As children grow and develop, they begin to take great notice of the other children around them. They are wandering away from you and looking to make connections with others. This is a great step! However, because they are just developing their language skills, they often try to connect physically to communicate. Aggression is normal as children grow and explore. Our job, as their teachers and mentors, is to give them the tools to interact positively.
If your child is pushing or biting, here is what you should do during class:
- Stay near them. You know your child and his/her triggers. If you are close, you can stop aggressive behavior before it starts.
- Follow this three-step process: Intervene, Validate and Explain.
Intervene: Step away from the situation. Use yourself as a time out or place to cool down. Let him/her know that you are there to keep him/her safe.
Validate: Validate your child’s feelings, but not his/her actions. A simple, “I know you are upset because you wanted the purple pom pom and that’s okay, but it’s not okay to hit our friends” is really useful.
Explain: Let your child know why you removed him or her from the situation. You can say, “You hit Fernando and that’s why you’re sitting here with Daddy. I know you’re upset. Sit with Daddy until you are calm enough to play.” If he/she pulls on you, you can offer, “When you stop pulling on me, I will let you go.” Then when he/she is ready to join class again, distribute praise like “You did it! Now that you are calm, you are ready to play. Thank you.”
General Tips and Hints
- Stay calm. Remind yourself that this a part of your child’s learning and growth.
- Do not try to reason with him/her. I fall into this trap often as well. We are tempted to ask things like “Would you like it if someone pushed you?” But in reality, your child has not yet developed the emotional maturity for empathy. Instead, you can offer him/her clear consequences. If he/she pulls a toy out of a friend’s hand, then he/she loses the toy. If your child pushes someone off the balance beam, then he or she must sit with you. Well-defined cause and effects will aid his/her decision making in future situations.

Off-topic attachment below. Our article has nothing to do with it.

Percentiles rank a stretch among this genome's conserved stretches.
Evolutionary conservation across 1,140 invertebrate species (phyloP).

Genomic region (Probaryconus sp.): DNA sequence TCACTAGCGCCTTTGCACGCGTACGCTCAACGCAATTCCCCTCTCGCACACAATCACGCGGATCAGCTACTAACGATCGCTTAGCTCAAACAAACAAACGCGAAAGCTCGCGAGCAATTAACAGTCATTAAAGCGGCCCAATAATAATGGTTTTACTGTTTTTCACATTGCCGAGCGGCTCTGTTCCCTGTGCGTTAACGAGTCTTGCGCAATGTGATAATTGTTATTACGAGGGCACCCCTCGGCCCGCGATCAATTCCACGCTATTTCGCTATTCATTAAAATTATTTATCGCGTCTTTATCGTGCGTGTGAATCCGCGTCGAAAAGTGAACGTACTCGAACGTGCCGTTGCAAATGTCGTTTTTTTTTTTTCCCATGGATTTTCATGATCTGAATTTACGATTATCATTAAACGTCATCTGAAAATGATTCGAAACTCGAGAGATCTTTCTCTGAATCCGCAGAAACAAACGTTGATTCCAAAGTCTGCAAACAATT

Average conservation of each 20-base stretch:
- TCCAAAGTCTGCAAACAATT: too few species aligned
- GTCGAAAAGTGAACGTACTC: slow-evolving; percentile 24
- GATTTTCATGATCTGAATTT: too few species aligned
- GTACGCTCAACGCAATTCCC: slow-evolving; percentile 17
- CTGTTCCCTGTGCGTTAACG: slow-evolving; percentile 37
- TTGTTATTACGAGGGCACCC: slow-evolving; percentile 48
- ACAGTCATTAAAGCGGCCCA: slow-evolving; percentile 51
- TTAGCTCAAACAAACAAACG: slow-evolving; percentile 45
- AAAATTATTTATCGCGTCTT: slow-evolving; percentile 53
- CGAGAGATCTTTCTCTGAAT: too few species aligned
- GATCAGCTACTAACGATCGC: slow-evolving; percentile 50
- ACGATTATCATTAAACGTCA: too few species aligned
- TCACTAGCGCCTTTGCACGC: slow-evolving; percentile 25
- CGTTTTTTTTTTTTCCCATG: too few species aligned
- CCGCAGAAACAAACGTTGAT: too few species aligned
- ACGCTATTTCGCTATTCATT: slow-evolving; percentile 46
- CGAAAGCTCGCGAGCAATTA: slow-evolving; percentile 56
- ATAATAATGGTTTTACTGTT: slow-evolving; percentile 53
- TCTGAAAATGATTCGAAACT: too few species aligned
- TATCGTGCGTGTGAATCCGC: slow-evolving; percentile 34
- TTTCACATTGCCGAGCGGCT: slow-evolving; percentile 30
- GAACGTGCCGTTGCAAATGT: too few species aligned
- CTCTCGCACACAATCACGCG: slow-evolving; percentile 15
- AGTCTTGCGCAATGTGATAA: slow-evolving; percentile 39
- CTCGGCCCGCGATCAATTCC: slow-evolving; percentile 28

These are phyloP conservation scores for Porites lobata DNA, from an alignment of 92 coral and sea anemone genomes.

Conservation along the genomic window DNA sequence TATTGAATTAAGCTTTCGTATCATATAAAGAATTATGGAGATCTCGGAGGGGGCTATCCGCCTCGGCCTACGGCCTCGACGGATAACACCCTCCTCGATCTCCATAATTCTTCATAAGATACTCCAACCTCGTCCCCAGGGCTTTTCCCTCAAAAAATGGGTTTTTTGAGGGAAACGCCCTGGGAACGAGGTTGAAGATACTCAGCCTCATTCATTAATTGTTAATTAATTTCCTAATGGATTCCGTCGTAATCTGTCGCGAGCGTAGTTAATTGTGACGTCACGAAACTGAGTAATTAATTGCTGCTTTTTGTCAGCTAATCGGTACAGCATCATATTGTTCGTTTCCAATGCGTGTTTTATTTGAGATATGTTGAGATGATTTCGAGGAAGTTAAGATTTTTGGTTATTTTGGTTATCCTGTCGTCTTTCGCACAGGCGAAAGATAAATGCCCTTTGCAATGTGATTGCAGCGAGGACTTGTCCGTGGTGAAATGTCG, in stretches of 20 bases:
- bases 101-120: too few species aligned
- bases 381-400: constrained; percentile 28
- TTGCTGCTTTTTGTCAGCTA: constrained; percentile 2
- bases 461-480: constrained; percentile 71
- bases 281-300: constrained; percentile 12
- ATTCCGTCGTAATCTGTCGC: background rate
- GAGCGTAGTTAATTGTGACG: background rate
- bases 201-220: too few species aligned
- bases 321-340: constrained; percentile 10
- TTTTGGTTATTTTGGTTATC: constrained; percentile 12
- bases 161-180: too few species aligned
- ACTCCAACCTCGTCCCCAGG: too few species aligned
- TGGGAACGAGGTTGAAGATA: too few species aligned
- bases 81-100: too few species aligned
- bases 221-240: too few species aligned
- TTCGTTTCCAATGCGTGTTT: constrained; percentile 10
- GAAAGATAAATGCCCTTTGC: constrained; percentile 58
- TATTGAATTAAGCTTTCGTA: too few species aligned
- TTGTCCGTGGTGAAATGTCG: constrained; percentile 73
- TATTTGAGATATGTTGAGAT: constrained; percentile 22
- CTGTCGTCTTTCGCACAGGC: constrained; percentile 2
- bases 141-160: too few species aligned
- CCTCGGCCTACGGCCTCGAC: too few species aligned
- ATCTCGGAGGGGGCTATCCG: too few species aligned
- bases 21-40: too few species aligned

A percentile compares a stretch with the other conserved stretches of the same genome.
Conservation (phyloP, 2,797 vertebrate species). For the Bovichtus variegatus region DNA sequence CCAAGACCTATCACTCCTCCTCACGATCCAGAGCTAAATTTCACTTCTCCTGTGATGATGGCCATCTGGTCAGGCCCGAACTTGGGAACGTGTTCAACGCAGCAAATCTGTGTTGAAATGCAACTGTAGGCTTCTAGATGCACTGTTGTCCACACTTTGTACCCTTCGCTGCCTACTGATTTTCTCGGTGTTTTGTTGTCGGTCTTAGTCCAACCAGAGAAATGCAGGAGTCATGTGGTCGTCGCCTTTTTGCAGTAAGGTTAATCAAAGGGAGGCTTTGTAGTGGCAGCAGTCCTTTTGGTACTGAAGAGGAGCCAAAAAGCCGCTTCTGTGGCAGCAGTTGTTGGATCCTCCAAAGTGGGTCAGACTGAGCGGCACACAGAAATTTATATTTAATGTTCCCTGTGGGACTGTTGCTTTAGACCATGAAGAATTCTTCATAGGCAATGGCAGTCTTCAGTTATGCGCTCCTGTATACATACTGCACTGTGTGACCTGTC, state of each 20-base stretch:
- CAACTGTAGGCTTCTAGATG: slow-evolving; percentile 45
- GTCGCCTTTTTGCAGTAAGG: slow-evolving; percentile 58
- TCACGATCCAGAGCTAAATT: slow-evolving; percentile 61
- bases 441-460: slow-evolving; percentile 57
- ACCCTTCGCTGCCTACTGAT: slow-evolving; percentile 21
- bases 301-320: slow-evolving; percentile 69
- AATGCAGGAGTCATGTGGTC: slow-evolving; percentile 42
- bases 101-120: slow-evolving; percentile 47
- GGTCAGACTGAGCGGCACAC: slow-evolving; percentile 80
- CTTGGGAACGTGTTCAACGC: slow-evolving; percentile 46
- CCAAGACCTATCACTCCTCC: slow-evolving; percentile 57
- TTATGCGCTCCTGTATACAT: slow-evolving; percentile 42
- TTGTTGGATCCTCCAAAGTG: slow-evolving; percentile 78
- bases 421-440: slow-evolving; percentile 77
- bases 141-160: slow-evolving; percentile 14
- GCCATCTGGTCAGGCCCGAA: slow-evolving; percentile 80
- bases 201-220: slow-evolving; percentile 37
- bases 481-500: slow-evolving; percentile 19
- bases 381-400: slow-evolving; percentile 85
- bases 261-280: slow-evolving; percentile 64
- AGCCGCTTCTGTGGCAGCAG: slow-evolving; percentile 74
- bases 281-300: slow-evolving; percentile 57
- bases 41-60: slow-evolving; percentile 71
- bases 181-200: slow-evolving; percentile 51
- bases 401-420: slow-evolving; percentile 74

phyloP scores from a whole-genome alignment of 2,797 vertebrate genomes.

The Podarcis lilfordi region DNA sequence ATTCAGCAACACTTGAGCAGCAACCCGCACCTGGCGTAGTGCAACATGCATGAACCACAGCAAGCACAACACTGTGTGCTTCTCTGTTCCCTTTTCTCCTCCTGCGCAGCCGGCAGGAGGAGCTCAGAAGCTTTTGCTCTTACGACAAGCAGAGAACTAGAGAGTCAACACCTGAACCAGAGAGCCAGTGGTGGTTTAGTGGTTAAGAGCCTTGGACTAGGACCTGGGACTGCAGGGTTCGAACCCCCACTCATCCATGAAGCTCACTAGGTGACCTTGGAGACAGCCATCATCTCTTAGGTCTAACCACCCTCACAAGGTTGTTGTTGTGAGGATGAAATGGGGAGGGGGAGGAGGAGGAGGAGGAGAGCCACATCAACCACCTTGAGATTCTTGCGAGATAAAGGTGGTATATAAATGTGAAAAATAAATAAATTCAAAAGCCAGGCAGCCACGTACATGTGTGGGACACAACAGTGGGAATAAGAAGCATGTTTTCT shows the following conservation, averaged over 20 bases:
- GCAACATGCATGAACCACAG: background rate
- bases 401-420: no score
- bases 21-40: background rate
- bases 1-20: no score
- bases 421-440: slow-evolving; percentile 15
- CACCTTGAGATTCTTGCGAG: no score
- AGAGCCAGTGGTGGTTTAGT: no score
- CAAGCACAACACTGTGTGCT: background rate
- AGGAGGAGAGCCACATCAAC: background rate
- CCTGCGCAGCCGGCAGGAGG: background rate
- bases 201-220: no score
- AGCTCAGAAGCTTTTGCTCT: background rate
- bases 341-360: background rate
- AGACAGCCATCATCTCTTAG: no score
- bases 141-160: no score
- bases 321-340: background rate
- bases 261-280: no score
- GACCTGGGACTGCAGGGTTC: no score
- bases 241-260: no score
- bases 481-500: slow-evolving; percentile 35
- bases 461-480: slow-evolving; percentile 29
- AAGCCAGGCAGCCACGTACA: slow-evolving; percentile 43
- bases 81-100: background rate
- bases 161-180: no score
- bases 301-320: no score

If your child is being pushed, her is what you should do during class:
Intervene: Give the other child space. It is important to teach your child the power of words and to use words instead of hands as a reaction tool. Provide him/her with the language to say, “I don’t like that” or “No, thank you” and teach him/her to walk away (to encourage independence, guide this action rather than picking him/her up). Use positive language to suggest other items or areas in which to play.
Validate: Offer support. Let your child know it is okay to be upset. Ex: “I know that hurt your feelings and it doesn’t feel good when someone pushes you or takes something from you.”
Explain: Let your child know what is happening. You can say, “He/she is still working on learning to take turns, or learning to use his/her words to get what he/she wants.”
General Tips and Hints
- Stay calm. We are all working and growing together. Take this opportunity to model calm problem solving for your child.
- Use your teacher as a resource. You can always check in with your teacher after class. We are here for you and your child!
Miss Becca, Artistic & Curriculum Director, teaches and interacts closely with the 12 month to 5-year age group. She is a lead teacher in Bubble Prep, Bubble Me, Bubble Step, Bubble Art+Music and Creative Movement classes.